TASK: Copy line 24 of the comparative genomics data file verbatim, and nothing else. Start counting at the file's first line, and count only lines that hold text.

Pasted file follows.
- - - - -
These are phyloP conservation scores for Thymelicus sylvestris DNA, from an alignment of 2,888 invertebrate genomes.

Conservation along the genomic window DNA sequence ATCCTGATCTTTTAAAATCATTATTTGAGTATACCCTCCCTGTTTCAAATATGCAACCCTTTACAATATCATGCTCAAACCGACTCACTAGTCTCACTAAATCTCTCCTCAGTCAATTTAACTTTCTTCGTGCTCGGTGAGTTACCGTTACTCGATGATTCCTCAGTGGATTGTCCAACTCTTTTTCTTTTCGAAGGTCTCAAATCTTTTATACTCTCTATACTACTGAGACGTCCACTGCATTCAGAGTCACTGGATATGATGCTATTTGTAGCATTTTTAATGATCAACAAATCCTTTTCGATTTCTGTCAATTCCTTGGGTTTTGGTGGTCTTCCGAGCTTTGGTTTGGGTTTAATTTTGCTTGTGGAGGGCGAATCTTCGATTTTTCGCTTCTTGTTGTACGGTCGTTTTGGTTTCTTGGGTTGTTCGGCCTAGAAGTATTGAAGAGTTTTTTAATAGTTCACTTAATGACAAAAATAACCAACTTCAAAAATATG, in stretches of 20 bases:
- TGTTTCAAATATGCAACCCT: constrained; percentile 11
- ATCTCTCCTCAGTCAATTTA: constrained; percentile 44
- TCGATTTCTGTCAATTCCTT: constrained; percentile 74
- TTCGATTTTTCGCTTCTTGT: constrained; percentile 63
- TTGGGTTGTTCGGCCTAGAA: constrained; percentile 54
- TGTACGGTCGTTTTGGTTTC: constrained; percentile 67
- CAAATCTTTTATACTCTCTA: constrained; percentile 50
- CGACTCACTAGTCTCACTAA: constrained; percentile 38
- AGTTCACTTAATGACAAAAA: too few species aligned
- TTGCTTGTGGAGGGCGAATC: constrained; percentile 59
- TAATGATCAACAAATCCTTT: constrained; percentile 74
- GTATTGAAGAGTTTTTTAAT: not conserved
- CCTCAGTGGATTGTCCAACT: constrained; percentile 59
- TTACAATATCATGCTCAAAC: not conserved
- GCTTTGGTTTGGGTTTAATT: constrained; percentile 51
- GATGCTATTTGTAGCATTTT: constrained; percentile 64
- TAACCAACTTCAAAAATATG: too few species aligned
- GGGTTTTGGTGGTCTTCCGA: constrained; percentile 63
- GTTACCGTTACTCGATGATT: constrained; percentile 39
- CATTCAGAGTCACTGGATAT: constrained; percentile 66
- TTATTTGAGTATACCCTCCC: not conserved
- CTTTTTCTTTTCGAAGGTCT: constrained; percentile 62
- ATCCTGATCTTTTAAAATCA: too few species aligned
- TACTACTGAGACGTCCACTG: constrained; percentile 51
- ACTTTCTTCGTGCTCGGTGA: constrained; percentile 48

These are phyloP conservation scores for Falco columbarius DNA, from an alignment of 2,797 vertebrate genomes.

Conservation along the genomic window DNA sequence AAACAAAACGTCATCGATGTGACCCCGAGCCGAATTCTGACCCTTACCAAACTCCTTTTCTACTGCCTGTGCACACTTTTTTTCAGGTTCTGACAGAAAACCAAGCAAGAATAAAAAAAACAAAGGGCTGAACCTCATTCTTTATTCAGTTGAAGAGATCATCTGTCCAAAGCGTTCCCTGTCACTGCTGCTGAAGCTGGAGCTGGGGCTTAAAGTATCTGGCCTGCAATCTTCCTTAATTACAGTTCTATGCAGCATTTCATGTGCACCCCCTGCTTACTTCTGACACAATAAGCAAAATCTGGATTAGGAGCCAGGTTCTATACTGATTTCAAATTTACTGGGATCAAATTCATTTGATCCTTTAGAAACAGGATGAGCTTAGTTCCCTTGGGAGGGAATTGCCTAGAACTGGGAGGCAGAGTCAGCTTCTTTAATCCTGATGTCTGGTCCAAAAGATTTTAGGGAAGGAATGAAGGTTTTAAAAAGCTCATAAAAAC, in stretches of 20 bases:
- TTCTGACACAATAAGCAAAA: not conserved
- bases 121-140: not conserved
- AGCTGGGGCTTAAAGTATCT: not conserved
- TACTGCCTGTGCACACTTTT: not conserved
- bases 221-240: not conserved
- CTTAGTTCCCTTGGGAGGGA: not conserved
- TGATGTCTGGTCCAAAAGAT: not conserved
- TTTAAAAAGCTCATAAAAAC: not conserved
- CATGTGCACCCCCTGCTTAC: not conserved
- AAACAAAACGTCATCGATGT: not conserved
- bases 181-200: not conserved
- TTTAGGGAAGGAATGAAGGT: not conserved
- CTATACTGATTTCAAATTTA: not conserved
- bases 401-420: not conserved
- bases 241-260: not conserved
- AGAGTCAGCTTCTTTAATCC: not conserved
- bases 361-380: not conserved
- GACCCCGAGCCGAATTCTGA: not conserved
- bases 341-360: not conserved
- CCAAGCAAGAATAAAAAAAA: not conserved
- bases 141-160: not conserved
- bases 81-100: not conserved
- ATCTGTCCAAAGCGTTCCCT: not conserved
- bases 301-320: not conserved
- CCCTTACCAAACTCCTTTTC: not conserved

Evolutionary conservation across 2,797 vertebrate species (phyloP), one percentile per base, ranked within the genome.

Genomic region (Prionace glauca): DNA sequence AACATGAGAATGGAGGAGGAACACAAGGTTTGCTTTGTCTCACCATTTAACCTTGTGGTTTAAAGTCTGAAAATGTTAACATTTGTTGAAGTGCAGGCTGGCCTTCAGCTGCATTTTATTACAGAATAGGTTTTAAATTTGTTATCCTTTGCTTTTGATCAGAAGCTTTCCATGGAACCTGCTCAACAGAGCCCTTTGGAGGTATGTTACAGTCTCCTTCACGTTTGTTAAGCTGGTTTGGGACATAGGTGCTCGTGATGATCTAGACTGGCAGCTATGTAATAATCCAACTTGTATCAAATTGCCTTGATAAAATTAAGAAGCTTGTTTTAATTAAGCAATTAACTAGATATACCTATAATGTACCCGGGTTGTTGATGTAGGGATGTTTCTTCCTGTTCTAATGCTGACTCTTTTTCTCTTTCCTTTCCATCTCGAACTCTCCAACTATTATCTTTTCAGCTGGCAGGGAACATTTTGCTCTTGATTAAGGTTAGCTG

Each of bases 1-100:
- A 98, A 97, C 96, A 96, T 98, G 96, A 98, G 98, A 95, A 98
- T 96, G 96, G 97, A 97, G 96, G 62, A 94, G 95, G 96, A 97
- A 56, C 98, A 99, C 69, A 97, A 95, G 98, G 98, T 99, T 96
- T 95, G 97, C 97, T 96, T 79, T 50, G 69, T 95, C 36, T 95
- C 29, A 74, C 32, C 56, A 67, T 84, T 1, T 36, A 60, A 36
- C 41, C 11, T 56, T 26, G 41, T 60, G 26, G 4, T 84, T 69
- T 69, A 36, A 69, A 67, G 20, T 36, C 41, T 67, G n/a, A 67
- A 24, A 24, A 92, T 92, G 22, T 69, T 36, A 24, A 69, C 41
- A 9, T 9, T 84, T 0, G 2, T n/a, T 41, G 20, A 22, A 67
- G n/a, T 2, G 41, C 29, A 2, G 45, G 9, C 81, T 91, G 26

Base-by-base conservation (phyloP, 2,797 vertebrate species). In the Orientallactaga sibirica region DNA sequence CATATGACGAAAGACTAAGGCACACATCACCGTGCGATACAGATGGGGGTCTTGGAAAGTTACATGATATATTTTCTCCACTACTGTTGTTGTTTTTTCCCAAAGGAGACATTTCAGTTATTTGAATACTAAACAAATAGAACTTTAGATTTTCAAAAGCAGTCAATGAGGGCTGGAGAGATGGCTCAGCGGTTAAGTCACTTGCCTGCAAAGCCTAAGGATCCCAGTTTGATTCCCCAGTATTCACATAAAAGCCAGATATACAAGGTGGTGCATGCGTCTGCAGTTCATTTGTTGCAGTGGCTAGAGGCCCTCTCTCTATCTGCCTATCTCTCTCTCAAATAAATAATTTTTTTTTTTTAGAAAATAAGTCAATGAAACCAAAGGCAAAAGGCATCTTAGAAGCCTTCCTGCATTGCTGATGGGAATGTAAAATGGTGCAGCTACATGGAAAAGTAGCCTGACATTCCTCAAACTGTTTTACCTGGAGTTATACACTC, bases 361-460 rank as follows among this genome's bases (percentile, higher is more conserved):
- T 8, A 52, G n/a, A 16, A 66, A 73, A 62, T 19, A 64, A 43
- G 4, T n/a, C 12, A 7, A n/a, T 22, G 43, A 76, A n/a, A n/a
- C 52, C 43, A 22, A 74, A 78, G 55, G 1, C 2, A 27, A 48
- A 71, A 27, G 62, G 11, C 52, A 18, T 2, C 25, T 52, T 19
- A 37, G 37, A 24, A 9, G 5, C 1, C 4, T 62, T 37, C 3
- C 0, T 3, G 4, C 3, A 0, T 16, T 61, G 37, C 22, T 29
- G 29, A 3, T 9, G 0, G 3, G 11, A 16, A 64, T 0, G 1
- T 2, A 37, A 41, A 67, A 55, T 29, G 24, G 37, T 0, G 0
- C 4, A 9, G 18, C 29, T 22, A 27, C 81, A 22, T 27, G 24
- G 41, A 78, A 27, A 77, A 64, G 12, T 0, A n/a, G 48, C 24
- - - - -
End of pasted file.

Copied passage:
- CTTTTTCTTTTCGAAGGTCT: constrained; percentile 62